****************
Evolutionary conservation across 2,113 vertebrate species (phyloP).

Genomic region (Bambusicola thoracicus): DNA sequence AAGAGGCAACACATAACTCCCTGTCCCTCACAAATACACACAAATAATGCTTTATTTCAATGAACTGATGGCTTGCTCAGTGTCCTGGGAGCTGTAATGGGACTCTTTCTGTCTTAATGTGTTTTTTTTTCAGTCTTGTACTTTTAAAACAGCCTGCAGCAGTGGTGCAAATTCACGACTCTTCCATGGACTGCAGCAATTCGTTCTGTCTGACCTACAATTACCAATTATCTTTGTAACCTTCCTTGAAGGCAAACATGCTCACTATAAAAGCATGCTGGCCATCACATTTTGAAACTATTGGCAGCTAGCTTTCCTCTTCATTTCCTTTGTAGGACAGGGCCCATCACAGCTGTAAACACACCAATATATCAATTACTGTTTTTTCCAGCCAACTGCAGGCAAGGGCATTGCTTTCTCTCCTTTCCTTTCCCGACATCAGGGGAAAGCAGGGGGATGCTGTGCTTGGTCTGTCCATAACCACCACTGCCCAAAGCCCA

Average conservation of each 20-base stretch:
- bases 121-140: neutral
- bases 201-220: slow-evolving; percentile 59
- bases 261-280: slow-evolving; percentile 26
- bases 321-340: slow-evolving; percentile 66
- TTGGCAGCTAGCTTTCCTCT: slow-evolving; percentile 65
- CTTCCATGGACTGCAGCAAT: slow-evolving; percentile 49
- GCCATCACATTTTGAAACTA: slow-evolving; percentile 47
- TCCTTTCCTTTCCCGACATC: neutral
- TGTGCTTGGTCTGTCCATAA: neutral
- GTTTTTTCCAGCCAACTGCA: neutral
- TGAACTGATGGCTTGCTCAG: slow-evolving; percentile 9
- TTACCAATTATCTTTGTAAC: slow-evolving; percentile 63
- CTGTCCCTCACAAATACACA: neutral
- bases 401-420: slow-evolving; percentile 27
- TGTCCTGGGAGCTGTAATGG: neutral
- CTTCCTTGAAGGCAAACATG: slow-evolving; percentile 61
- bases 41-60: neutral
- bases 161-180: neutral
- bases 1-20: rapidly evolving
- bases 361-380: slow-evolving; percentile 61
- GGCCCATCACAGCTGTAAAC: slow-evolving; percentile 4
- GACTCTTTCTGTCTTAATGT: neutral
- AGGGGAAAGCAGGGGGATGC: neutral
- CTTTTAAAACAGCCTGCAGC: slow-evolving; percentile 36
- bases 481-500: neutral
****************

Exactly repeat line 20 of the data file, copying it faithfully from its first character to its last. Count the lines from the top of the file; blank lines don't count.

- bases 41-60: neutral